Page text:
October Garden Guide
* Plant spring flowering bulbs.
* Cut down stems and foliage of herbaceous perennials after two or three hard frosts and when leaves begin to brown.
* Dig and bring in cannas, dahlias and gladiolus. Dry, clean and store in a cool location free from frost.
* After several hard frosts add mulch to your perennial flower garden. A one inch layer of straw or chopped leaves will help conserve soil moisture and protect the root system.
* When deciding on new trees or shrubs to plant around your home, remember to select varieties that will fit the location when they are at their mature height. This will greatly reduce pruning and other maintenance in the future.
* Pick bagworms from evergreen shrubs. This will eliminate the spring hatch from over-wintered eggs.
* Remove leaves from lawn to reduce lawn problems. Compost or shred and use them for mulch.
* Fall is the time to control certain broadleaf weeds in the lawn, such as white clover, dandelion and ground ivy.
* Make a note of any particular productive or unsatisfactory varieties of vegetables that you planted this year. Such information can be very useful when planning next years' garden.
* Remove any diseased or insect-infested plant material from your garden, it may harbor over-wintering stages of disease or insect pests. If you leave this plant material in your garden, you are leaving diseases and insects which will begin to reproduce again next spring and add to next years' pest problem.
* Cure pumpkins, butternut and hubbard squash at temperatures between 70-80 degrees Fahrenheit for two or three weeks immediately after harvest. After curing, store them in a dry place at 55-60 degrees Fahrenheit.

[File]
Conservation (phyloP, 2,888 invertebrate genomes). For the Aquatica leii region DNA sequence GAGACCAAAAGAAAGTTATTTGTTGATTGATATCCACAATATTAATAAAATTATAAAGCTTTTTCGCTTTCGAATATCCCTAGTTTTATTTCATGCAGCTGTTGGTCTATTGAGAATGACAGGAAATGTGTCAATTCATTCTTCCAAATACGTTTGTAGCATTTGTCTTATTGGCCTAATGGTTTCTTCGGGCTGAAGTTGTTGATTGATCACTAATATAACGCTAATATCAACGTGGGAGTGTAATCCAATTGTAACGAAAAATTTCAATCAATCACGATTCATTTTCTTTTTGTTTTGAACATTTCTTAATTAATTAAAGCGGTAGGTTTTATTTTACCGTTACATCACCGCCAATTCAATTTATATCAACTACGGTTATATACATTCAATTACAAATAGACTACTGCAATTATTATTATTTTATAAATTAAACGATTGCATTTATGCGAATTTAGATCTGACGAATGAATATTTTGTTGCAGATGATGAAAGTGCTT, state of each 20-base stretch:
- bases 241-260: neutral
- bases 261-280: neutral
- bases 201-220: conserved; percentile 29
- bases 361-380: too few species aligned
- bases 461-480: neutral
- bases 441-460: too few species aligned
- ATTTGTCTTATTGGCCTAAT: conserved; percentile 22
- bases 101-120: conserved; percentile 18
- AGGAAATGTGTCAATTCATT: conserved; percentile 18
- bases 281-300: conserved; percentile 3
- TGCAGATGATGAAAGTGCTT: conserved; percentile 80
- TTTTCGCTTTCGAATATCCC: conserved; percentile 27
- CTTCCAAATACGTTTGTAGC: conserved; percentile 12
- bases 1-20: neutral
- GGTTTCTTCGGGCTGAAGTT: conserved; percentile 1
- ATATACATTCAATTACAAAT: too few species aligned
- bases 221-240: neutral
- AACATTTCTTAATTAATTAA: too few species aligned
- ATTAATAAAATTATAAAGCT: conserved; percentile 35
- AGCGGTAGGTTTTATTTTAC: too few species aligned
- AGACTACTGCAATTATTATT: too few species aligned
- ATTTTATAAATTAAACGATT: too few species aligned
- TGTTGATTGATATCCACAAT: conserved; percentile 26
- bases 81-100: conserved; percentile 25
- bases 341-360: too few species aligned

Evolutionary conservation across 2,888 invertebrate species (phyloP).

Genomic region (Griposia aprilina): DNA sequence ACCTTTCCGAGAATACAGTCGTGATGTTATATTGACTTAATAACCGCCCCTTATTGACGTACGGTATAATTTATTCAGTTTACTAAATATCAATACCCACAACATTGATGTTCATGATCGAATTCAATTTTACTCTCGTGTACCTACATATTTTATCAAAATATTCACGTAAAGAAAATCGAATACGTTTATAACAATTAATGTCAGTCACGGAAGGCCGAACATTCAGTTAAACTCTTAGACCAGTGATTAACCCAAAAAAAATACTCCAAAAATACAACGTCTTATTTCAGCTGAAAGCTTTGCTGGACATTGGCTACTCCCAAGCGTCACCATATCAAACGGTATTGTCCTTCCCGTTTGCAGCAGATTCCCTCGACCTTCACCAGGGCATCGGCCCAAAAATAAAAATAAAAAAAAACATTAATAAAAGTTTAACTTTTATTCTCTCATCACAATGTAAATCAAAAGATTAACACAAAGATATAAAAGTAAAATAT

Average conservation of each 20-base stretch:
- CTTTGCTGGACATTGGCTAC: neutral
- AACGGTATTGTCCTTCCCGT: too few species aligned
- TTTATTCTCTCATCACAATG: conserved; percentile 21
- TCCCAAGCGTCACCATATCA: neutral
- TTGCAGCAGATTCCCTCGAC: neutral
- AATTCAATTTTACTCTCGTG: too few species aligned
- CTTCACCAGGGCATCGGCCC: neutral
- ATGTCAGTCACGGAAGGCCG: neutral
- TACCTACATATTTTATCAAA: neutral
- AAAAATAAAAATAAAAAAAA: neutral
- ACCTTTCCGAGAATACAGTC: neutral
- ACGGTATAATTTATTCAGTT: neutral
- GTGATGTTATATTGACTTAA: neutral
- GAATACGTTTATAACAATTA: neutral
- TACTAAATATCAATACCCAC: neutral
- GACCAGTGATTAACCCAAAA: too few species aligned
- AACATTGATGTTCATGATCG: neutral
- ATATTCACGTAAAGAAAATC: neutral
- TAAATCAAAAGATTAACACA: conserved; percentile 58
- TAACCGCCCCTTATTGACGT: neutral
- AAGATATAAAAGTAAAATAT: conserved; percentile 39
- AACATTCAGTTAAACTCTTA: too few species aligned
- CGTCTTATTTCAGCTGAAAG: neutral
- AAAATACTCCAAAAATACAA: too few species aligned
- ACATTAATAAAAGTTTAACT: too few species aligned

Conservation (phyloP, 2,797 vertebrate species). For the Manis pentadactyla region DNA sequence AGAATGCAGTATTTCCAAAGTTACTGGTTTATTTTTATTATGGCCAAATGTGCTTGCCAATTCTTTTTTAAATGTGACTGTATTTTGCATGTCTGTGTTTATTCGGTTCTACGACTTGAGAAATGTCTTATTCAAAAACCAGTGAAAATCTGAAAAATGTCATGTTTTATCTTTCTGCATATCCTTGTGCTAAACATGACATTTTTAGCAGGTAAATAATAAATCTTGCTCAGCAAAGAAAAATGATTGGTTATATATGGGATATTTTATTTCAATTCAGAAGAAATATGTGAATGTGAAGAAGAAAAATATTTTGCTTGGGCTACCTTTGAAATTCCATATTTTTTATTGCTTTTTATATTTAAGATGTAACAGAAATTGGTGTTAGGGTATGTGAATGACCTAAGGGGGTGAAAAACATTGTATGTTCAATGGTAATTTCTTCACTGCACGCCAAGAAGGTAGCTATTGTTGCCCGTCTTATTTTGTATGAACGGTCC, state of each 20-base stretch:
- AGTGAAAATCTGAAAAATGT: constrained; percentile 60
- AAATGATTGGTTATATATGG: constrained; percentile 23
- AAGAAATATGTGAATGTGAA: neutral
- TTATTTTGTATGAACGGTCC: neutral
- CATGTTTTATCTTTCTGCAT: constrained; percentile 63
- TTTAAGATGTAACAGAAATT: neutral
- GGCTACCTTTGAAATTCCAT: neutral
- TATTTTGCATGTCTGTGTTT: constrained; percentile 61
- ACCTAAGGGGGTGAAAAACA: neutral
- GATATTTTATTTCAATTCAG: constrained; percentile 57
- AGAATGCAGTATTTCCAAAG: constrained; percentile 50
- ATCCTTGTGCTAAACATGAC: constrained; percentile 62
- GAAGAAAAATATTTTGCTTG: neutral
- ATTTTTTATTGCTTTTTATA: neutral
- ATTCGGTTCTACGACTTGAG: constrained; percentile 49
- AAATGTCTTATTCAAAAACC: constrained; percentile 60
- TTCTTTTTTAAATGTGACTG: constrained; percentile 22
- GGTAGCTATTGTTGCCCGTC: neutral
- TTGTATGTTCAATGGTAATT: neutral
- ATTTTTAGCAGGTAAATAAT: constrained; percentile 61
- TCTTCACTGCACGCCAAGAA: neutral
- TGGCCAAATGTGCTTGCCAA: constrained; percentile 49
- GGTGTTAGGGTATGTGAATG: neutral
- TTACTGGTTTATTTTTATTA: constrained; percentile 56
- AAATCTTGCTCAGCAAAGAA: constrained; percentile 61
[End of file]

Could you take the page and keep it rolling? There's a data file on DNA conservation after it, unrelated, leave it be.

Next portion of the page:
* Use dried herbs to make fragrant wreaths and dried flower arrangements.
* Clean up the orchard and small fruit plantings. Sanitation is essential for good maintenance. Dried fruits or mummies carry disease organisms through the winter to attack next years' crop.
* Nut trees are a fine addition to the home landscape. They may accent the house, provide shade in the summer and even become a food source.
* Christmas cactus need special care now to get its beautiful flowers this December. Buds will form at 50-60 degrees Fahrenheit or if the plant is exposed to at least 13 hours of complete darkness each night.
* Fall is an excellent time for taking soil samples in your lawn and garden. Soil tests will measure the pH of the soil, organic matter content and the levels of some of the major elements required for plant growth, such as phosphorus and potassium.
The information on this Web site may or may not apply in your area. If you live outside of southeastern Nebraska, contact your local university extension office.
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The monthly garden guides were compiled by Mary Jane Frogge, Extension Associate, Nebraska Extension in Lancaster County.
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